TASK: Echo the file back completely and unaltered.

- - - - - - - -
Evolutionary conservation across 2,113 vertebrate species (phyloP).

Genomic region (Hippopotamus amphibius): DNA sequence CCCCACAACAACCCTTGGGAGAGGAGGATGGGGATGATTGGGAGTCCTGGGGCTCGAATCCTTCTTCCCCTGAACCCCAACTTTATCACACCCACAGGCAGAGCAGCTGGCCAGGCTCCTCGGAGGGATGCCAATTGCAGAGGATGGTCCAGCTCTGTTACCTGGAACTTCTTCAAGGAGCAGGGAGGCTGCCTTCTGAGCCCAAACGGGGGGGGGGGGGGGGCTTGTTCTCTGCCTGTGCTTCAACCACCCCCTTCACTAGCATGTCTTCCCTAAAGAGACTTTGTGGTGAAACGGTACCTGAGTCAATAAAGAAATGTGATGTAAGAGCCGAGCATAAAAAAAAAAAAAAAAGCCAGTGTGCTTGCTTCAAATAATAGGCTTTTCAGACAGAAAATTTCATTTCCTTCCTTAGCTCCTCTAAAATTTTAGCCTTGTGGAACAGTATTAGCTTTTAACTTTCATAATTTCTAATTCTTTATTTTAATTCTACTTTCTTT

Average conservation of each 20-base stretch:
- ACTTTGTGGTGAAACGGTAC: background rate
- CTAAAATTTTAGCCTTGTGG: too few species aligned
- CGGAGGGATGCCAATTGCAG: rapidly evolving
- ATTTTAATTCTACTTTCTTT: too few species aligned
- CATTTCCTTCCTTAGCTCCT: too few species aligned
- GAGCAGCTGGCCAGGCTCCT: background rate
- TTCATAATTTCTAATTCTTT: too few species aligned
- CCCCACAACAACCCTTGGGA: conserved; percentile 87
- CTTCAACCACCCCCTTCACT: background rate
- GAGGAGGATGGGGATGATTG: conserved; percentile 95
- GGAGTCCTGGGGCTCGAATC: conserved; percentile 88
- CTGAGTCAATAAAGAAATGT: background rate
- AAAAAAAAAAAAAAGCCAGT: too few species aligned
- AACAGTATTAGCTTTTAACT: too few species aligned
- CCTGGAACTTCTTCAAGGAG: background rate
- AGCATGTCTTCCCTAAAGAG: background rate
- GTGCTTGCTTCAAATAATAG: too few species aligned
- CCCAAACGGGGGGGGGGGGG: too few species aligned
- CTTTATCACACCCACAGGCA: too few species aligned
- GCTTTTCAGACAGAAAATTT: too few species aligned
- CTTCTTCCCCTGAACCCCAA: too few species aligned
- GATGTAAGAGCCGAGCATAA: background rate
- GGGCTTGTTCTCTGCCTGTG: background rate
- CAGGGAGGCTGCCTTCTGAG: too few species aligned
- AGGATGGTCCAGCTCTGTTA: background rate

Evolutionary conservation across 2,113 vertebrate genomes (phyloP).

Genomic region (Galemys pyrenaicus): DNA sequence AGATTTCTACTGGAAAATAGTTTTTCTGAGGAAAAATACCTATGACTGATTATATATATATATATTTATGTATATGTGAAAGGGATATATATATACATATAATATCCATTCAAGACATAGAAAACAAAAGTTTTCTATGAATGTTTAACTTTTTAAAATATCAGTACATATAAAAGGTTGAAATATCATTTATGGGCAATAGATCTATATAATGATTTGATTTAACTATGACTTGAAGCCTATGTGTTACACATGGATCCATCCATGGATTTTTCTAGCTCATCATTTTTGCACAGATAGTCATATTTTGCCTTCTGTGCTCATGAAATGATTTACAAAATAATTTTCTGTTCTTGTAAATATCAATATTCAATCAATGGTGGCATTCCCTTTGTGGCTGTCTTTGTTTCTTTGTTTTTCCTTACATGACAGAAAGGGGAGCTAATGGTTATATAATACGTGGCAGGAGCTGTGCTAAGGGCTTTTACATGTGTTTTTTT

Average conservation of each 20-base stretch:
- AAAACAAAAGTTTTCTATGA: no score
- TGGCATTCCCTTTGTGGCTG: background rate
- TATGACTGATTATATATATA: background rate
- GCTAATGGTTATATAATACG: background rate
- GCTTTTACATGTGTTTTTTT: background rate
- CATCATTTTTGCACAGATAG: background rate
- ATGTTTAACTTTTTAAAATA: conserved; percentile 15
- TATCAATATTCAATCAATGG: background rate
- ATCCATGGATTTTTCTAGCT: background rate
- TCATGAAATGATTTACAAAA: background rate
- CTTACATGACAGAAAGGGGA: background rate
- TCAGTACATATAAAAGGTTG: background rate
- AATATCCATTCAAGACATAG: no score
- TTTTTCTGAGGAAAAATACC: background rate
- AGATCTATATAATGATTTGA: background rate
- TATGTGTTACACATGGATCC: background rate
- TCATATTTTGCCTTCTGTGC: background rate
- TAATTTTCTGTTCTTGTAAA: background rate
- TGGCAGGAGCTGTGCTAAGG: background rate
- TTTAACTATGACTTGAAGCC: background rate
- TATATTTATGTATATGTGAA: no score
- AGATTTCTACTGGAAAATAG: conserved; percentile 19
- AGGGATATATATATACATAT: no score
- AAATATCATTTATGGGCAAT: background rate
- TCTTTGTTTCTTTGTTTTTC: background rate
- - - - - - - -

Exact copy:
Evolutionary conservation across 2,113 vertebrate species (phyloP).

Genomic region (Hippopotamus amphibius): DNA sequence CCCCACAACAACCCTTGGGAGAGGAGGATGGGGATGATTGGGAGTCCTGGGGCTCGAATCCTTCTTCCCCTGAACCCCAACTTTATCACACCCACAGGCAGAGCAGCTGGCCAGGCTCCTCGGAGGGATGCCAATTGCAGAGGATGGTCCAGCTCTGTTACCTGGAACTTCTTCAAGGAGCAGGGAGGCTGCCTTCTGAGCCCAAACGGGGGGGGGGGGGGGGCTTGTTCTCTGCCTGTGCTTCAACCACCCCCTTCACTAGCATGTCTTCCCTAAAGAGACTTTGTGGTGAAACGGTACCTGAGTCAATAAAGAAATGTGATGTAAGAGCCGAGCATAAAAAAAAAAAAAAAAGCCAGTGTGCTTGCTTCAAATAATAGGCTTTTCAGACAGAAAATTTCATTTCCTTCCTTAGCTCCTCTAAAATTTTAGCCTTGTGGAACAGTATTAGCTTTTAACTTTCATAATTTCTAATTCTTTATTTTAATTCTACTTTCTTT

Average conservation of each 20-base stretch:
- ACTTTGTGGTGAAACGGTAC: background rate
- CTAAAATTTTAGCCTTGTGG: too few species aligned
- CGGAGGGATGCCAATTGCAG: rapidly evolving
- ATTTTAATTCTACTTTCTTT: too few species aligned
- CATTTCCTTCCTTAGCTCCT: too few species aligned
- GAGCAGCTGGCCAGGCTCCT: background rate
- TTCATAATTTCTAATTCTTT: too few species aligned
- CCCCACAACAACCCTTGGGA: conserved; percentile 87
- CTTCAACCACCCCCTTCACT: background rate
- GAGGAGGATGGGGATGATTG: conserved; percentile 95
- GGAGTCCTGGGGCTCGAATC: conserved; percentile 88
- CTGAGTCAATAAAGAAATGT: background rate
- AAAAAAAAAAAAAAGCCAGT: too few species aligned
- AACAGTATTAGCTTTTAACT: too few species aligned
- CCTGGAACTTCTTCAAGGAG: background rate
- AGCATGTCTTCCCTAAAGAG: background rate
- GTGCTTGCTTCAAATAATAG: too few species aligned
- CCCAAACGGGGGGGGGGGGG: too few species aligned
- CTTTATCACACCCACAGGCA: too few species aligned
- GCTTTTCAGACAGAAAATTT: too few species aligned
- CTTCTTCCCCTGAACCCCAA: too few species aligned
- GATGTAAGAGCCGAGCATAA: background rate
- GGGCTTGTTCTCTGCCTGTG: background rate
- CAGGGAGGCTGCCTTCTGAG: too few species aligned
- AGGATGGTCCAGCTCTGTTA: background rate

Evolutionary conservation across 2,113 vertebrate genomes (phyloP).

Genomic region (Galemys pyrenaicus): DNA sequence AGATTTCTACTGGAAAATAGTTTTTCTGAGGAAAAATACCTATGACTGATTATATATATATATATTTATGTATATGTGAAAGGGATATATATATACATATAATATCCATTCAAGACATAGAAAACAAAAGTTTTCTATGAATGTTTAACTTTTTAAAATATCAGTACATATAAAAGGTTGAAATATCATTTATGGGCAATAGATCTATATAATGATTTGATTTAACTATGACTTGAAGCCTATGTGTTACACATGGATCCATCCATGGATTTTTCTAGCTCATCATTTTTGCACAGATAGTCATATTTTGCCTTCTGTGCTCATGAAATGATTTACAAAATAATTTTCTGTTCTTGTAAATATCAATATTCAATCAATGGTGGCATTCCCTTTGTGGCTGTCTTTGTTTCTTTGTTTTTCCTTACATGACAGAAAGGGGAGCTAATGGTTATATAATACGTGGCAGGAGCTGTGCTAAGGGCTTTTACATGTGTTTTTTT

Average conservation of each 20-base stretch:
- AAAACAAAAGTTTTCTATGA: no score
- TGGCATTCCCTTTGTGGCTG: background rate
- TATGACTGATTATATATATA: background rate
- GCTAATGGTTATATAATACG: background rate
- GCTTTTACATGTGTTTTTTT: background rate
- CATCATTTTTGCACAGATAG: background rate
- ATGTTTAACTTTTTAAAATA: conserved; percentile 15
- TATCAATATTCAATCAATGG: background rate
- ATCCATGGATTTTTCTAGCT: background rate
- TCATGAAATGATTTACAAAA: background rate
- CTTACATGACAGAAAGGGGA: background rate
- TCAGTACATATAAAAGGTTG: background rate
- AATATCCATTCAAGACATAG: no score
- TTTTTCTGAGGAAAAATACC: background rate
- AGATCTATATAATGATTTGA: background rate
- TATGTGTTACACATGGATCC: background rate
- TCATATTTTGCCTTCTGTGC: background rate
- TAATTTTCTGTTCTTGTAAA: background rate
- TGGCAGGAGCTGTGCTAAGG: background rate
- TTTAACTATGACTTGAAGCC: background rate
- TATATTTATGTATATGTGAA: no score
- AGATTTCTACTGGAAAATAG: conserved; percentile 19
- AGGGATATATATATACATAT: no score
- AAATATCATTTATGGGCAAT: background rate
- TCTTTGTTTCTTTGTTTTTC: background rate